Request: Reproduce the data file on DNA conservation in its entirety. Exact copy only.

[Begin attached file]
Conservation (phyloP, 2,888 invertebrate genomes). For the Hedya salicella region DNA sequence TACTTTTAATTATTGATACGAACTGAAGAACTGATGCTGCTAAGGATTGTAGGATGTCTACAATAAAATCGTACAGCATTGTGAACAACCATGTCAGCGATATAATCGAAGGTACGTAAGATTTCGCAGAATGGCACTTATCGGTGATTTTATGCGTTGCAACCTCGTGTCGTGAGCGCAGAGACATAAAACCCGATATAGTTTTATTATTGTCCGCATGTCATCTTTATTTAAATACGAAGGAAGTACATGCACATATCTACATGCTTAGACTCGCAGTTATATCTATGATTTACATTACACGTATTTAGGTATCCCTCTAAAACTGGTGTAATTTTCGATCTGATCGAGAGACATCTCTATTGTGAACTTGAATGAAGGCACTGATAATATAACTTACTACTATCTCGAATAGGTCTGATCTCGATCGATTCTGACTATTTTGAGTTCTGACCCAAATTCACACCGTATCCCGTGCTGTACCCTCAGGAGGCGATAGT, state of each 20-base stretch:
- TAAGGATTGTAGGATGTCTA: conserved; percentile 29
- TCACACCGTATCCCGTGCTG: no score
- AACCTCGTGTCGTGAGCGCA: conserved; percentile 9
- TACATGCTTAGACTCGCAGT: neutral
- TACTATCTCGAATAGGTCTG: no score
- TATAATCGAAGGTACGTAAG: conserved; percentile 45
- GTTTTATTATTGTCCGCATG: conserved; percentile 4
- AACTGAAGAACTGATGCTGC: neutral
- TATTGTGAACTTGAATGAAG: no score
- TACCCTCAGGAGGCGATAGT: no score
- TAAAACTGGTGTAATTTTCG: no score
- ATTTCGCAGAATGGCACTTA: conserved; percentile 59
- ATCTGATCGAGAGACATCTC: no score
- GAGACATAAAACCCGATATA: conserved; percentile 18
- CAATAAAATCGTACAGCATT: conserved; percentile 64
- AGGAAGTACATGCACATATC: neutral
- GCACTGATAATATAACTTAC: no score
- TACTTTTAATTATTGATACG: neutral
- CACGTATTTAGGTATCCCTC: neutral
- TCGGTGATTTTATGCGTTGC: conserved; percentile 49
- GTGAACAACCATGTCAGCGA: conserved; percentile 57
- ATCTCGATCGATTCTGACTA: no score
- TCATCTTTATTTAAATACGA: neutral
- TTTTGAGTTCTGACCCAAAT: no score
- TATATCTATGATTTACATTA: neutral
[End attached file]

Conservation (phyloP, 2,888 invertebrate genomes). For the Hedya salicella region DNA sequence TACTTTTAATTATTGATACGAACTGAAGAACTGATGCTGCTAAGGATTGTAGGATGTCTACAATAAAATCGTACAGCATTGTGAACAACCATGTCAGCGATATAATCGAAGGTACGTAAGATTTCGCAGAATGGCACTTATCGGTGATTTTATGCGTTGCAACCTCGTGTCGTGAGCGCAGAGACATAAAACCCGATATAGTTTTATTATTGTCCGCATGTCATCTTTATTTAAATACGAAGGAAGTACATGCACATATCTACATGCTTAGACTCGCAGTTATATCTATGATTTACATTACACGTATTTAGGTATCCCTCTAAAACTGGTGTAATTTTCGATCTGATCGAGAGACATCTCTATTGTGAACTTGAATGAAGGCACTGATAATATAACTTACTACTATCTCGAATAGGTCTGATCTCGATCGATTCTGACTATTTTGAGTTCTGACCCAAATTCACACCGTATCCCGTGCTGTACCCTCAGGAGGCGATAGT, state of each 20-base stretch:
- TAAGGATTGTAGGATGTCTA: conserved; percentile 29
- TCACACCGTATCCCGTGCTG: no score
- AACCTCGTGTCGTGAGCGCA: conserved; percentile 9
- TACATGCTTAGACTCGCAGT: neutral
- TACTATCTCGAATAGGTCTG: no score
- TATAATCGAAGGTACGTAAG: conserved; percentile 45
- GTTTTATTATTGTCCGCATG: conserved; percentile 4
- AACTGAAGAACTGATGCTGC: neutral
- TATTGTGAACTTGAATGAAG: no score
- TACCCTCAGGAGGCGATAGT: no score
- TAAAACTGGTGTAATTTTCG: no score
- ATTTCGCAGAATGGCACTTA: conserved; percentile 59
- ATCTGATCGAGAGACATCTC: no score
- GAGACATAAAACCCGATATA: conserved; percentile 18
- CAATAAAATCGTACAGCATT: conserved; percentile 64
- AGGAAGTACATGCACATATC: neutral
- GCACTGATAATATAACTTAC: no score
- TACTTTTAATTATTGATACG: neutral
- CACGTATTTAGGTATCCCTC: neutral
- TCGGTGATTTTATGCGTTGC: conserved; percentile 49
- GTGAACAACCATGTCAGCGA: conserved; percentile 57
- ATCTCGATCGATTCTGACTA: no score
- TCATCTTTATTTAAATACGA: neutral
- TTTTGAGTTCTGACCCAAAT: no score
- TATATCTATGATTTACATTA: neutral